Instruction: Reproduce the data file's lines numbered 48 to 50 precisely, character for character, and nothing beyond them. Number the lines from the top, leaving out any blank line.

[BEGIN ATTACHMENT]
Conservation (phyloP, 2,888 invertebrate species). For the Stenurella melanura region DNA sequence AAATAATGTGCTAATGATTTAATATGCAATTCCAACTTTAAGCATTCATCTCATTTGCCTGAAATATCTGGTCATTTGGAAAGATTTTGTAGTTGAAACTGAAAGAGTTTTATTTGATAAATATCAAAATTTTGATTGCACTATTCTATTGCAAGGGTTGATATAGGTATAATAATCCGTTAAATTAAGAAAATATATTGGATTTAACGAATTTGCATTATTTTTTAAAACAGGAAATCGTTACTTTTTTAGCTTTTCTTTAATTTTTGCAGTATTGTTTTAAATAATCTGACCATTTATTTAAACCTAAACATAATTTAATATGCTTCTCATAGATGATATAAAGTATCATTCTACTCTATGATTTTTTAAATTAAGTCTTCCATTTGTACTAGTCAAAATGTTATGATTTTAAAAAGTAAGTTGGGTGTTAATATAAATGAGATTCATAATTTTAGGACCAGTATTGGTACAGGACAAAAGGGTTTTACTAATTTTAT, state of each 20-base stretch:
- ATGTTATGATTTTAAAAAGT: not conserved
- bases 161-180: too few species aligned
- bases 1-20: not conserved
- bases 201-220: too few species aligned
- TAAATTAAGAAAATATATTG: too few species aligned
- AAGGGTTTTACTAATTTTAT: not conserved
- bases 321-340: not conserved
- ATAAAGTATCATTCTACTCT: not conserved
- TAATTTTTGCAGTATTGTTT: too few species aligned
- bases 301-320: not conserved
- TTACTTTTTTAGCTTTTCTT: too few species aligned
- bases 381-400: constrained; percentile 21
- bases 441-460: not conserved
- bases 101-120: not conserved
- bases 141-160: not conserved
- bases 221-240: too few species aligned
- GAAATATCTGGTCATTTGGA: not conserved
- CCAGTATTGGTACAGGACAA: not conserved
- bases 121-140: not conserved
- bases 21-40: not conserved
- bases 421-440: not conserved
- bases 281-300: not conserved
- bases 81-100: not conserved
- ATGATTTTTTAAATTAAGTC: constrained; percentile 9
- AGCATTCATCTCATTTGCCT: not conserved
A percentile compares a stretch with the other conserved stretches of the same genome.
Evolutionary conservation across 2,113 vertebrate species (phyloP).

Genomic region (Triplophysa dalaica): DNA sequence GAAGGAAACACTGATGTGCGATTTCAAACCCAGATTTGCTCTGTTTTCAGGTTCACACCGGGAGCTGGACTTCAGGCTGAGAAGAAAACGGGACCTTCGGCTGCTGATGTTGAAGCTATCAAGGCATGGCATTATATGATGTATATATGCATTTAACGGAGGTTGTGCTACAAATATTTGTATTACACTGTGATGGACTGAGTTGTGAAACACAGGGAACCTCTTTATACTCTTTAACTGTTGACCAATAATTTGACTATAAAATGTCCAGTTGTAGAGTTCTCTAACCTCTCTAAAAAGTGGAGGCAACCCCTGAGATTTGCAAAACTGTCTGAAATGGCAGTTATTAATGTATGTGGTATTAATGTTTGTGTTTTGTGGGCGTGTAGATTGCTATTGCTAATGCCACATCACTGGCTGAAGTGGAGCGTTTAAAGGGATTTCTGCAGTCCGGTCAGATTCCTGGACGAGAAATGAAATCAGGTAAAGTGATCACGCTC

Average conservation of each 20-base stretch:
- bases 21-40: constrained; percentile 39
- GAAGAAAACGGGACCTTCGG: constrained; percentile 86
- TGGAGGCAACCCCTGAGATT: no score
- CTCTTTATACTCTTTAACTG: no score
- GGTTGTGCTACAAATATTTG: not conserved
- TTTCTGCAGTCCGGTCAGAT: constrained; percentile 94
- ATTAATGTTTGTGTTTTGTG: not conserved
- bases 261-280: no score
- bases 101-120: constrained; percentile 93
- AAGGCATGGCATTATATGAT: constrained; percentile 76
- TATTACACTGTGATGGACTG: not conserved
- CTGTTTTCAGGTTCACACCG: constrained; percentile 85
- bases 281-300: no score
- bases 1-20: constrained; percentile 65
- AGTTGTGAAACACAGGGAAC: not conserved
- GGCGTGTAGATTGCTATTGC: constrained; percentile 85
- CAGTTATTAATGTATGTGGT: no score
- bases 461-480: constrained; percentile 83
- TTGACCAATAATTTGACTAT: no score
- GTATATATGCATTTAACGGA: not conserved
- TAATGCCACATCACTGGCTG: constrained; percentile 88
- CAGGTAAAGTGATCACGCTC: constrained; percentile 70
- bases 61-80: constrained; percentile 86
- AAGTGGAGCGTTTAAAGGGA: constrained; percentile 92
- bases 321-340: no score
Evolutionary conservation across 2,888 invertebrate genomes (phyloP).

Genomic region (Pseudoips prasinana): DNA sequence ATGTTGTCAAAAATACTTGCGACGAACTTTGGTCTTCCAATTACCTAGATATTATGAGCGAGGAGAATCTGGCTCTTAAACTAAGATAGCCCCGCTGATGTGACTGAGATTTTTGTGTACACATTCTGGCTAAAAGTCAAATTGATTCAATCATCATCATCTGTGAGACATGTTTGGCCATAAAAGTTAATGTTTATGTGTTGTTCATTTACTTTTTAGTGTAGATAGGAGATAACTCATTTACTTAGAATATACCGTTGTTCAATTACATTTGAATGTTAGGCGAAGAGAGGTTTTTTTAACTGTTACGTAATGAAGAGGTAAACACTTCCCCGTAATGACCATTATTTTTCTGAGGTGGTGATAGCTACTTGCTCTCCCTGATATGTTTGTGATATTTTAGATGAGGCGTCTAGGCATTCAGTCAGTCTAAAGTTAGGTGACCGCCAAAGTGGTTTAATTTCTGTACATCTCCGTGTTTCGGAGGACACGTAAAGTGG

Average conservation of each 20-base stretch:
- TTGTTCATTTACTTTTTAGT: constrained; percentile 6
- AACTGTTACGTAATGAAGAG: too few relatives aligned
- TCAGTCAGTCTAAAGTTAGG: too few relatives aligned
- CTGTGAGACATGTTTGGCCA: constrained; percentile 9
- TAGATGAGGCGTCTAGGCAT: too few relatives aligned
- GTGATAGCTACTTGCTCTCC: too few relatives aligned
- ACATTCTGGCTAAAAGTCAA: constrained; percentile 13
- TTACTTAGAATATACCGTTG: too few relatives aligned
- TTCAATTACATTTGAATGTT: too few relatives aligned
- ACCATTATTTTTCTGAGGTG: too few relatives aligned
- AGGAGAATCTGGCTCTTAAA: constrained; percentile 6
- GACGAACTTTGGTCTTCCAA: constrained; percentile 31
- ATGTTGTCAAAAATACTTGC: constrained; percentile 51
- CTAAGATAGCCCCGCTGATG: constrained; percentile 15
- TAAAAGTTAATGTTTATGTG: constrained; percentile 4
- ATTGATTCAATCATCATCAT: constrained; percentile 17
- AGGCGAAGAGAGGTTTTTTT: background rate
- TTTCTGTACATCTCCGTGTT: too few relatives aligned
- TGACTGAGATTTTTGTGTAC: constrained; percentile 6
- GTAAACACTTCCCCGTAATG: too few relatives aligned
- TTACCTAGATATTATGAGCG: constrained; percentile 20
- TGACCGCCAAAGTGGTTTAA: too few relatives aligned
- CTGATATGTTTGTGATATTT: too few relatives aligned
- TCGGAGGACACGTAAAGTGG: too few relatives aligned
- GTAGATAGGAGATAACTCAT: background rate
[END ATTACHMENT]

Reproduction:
- bases 461-480: constrained; percentile 83
- TTGACCAATAATTTGACTAT: no score
- GTATATATGCATTTAACGGA: not conserved